My mom and dad have been married for 40 years.
I know, it’s crazy.
Instead of having a party, they were married in a courtroom and then eloped on a cruise to the Bahamas.
The first time my father met my mother’s parents, he slept at the dinner table because he was up late the night before.
Great first impression, huh?
My mom and dad met because they were co-workers.
My parents had huge crushes on each other and were also socially awkward – a trait I seemed to have inherited from them.
One day, my mom was delivering a stack of papers to my dad in his office, and instead of walking out the door, she accidentally went into the closet and locked herself.
When she finally left, my father was so delighted and confused by the disaster that he decided to ask her out.
Three kids and 40 years later, I learned a lot of relationship skills based on how my dad treats my mom (and how they treat each other).
Here are four things I want in a relationship that I learned from my parents:
1. An Attentive Partner
It’s all about the little things.
And they add up quickly.
My dad is retired now, but when he goes shopping during the day, he always comes home with a coffee for my mom – a latte.
He records television shows that he thinks my mother likes or finds recipes for my mother’s favorite foods and cooks them for her for dinner.
She’s not an expensive woman for jewelry or vacations, so it’s small gestures—a coffee, a meal, or a television show—that show my mom that she’s always on my dad’s mind.
When I’m in a relationship, I also look for this type of behavior in a potential partner (and I try to display these behaviors as well).
2. A Relationship Based On Humor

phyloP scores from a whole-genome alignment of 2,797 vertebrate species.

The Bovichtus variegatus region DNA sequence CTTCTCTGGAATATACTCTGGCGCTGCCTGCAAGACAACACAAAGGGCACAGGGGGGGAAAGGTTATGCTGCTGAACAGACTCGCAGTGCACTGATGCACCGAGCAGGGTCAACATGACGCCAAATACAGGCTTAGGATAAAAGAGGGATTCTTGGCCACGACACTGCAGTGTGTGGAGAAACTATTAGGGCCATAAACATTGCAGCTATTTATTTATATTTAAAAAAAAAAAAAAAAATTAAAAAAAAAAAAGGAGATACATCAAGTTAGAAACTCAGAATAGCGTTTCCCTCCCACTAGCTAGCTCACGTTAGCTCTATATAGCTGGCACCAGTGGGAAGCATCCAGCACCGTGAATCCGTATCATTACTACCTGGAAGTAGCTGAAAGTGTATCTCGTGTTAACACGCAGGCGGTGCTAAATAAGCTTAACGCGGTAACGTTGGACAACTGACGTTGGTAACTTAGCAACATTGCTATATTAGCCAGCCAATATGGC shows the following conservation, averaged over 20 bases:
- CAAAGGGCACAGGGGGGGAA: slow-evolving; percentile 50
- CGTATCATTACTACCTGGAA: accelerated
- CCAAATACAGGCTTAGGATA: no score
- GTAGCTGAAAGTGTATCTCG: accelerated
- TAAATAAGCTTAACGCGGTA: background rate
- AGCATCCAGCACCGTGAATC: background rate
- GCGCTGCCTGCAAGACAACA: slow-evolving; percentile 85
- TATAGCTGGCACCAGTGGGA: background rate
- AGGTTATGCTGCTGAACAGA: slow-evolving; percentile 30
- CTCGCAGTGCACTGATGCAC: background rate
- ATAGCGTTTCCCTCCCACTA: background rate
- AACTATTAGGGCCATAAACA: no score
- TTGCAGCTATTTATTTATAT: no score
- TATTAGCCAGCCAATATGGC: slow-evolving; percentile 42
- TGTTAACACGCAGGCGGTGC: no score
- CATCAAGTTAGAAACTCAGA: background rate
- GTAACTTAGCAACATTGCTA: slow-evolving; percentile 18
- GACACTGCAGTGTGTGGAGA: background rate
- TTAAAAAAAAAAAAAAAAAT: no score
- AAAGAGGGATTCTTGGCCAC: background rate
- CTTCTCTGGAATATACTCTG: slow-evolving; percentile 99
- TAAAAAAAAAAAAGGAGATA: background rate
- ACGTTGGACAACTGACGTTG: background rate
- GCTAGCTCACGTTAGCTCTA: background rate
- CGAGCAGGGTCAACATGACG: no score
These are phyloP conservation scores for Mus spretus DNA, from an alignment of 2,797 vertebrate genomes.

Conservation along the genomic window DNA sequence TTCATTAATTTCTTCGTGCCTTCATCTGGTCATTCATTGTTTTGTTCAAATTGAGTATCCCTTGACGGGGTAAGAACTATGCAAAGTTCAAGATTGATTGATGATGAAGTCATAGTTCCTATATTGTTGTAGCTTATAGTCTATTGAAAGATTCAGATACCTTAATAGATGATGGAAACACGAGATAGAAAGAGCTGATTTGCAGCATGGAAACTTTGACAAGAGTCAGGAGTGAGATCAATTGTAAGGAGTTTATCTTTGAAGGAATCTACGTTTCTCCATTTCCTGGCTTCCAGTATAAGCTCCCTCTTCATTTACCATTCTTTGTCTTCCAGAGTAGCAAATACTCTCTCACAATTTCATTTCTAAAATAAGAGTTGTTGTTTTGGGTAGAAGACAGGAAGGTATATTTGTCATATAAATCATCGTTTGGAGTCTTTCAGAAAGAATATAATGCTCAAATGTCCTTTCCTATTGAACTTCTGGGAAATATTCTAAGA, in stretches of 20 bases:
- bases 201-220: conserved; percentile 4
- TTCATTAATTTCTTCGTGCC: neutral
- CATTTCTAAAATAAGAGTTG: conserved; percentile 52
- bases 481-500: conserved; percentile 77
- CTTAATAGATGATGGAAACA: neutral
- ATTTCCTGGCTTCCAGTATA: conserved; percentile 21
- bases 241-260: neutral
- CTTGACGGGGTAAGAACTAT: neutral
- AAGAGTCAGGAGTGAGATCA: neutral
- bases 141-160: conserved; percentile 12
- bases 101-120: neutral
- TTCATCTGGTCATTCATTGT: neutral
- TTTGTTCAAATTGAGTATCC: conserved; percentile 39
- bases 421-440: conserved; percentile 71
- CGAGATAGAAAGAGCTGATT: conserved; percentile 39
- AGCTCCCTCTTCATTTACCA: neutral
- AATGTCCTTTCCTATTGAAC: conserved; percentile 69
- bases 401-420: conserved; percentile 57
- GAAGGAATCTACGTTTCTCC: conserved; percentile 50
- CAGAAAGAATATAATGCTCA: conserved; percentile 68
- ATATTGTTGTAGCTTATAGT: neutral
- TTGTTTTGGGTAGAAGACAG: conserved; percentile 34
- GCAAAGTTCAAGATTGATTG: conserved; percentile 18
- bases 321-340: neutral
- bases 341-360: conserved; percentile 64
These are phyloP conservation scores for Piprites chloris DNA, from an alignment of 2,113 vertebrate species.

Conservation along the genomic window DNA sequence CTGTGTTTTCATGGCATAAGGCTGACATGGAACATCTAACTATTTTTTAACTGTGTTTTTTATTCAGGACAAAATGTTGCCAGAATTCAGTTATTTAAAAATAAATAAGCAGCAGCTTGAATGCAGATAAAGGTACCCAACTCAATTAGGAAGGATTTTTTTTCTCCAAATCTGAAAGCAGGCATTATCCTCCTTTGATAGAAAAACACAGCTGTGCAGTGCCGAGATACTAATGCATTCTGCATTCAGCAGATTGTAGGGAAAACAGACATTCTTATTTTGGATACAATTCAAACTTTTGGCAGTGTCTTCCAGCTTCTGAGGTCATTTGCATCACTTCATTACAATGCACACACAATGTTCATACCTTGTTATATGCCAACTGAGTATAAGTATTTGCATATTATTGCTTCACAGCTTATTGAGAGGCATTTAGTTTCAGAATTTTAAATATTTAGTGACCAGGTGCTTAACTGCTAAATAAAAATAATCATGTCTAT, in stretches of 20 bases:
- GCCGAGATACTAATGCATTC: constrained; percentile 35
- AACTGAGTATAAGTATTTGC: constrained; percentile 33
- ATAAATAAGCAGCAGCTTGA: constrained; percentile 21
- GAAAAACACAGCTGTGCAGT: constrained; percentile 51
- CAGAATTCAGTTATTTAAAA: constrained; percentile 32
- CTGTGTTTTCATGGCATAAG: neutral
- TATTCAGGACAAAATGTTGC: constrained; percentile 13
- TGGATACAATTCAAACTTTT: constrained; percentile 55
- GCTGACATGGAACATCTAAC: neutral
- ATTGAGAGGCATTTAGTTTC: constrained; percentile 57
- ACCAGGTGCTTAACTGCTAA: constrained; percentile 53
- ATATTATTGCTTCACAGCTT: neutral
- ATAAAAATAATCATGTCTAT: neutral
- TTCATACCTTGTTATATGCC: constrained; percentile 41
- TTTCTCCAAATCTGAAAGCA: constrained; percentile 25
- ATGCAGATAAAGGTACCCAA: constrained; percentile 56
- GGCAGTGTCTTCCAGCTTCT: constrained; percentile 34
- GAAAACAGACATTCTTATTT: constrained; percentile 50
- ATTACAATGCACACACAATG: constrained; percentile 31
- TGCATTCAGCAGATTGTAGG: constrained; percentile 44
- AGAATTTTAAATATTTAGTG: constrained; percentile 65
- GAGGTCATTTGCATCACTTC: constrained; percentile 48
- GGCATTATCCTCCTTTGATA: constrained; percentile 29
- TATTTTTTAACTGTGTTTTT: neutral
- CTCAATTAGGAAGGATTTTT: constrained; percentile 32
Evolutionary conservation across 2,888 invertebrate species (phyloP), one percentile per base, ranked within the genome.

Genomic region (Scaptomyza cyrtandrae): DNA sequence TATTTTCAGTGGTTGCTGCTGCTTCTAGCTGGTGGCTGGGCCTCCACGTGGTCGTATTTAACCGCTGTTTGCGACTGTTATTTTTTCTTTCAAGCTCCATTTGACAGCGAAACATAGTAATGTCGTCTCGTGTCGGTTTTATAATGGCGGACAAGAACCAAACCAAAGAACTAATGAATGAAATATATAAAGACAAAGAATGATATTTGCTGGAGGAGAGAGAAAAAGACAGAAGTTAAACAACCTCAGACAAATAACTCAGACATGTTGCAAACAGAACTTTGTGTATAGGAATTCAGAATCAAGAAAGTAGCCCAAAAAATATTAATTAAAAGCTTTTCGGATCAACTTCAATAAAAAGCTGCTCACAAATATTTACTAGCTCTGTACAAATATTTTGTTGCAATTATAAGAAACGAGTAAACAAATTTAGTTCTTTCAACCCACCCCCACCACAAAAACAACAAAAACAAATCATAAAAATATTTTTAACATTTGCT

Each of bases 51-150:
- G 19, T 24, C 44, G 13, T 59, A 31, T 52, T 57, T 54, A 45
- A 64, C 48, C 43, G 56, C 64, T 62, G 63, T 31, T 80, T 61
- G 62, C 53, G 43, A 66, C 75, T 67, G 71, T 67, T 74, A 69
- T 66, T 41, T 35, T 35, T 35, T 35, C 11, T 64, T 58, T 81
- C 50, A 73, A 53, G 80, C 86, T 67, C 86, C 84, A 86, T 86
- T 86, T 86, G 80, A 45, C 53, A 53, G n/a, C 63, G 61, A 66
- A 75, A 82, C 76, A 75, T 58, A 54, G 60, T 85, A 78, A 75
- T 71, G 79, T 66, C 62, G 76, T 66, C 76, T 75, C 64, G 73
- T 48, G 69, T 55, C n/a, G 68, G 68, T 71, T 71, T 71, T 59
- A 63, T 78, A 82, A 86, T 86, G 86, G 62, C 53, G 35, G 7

Once, my father – a lawyer – was interviewing secretaries for a position.
My mother went to a costume store and bought an old lady costume and prosthetics.
She disguised herself as an 80-year-old and applied for the position.
She came in, said she could barely type, and played a prank on my dad.
It’s true that it took a lot of energy, and my parents are complete weirdos, but they still find time to laugh with each other every day.
It’s the foundation of their relationship – teasing, joking, and eventually turning fights and pain into funny situations.
Relationships take work, but at the end of the day, you want to be light and fun with your partner.
He’s on your team.
So of course, while I want to be emotionally deep with whoever I’m with for the long haul, it’s important to have fun with them as well.
Otherwise, your relationship will become very heavy.
3. Fights That Quickly Disappear
All relationships involve fights.
If you say you don’t fight, you’re absolutely lying to me, or you and your partner don’t spend time together.
What matters, though, is how you overcome your differences.
If my parents get upset or fight in the morning, they break up by lunchtime or even five minutes later sometimes.
You have to choose your battles.
Do you prefer to be right or do you prefer to be happy?
4. A Routine
Most mornings, my parents go for a walk on the beach.
It’s their special time together.
Also, my parents have shown that they watch together and they show that they like to watch alone.
My father likes crime dramas; not my mother.
My mother likes ghost hunting shows; my father finds it insane to believe in ghosts, so clearly, my mother attends these shows alone.
My mom hates grocery shopping and cooking, so my dad took that role in the relationship.
What I mean is that they developed a routine.
They cling to it, don’t judge, and respect each other’s likes, dislikes, and interests.
One thing I learned from my parents is acceptance.
In relationships, it’s important to accept your partner and not try to change them.
What relationship behaviors did you learn from your parents?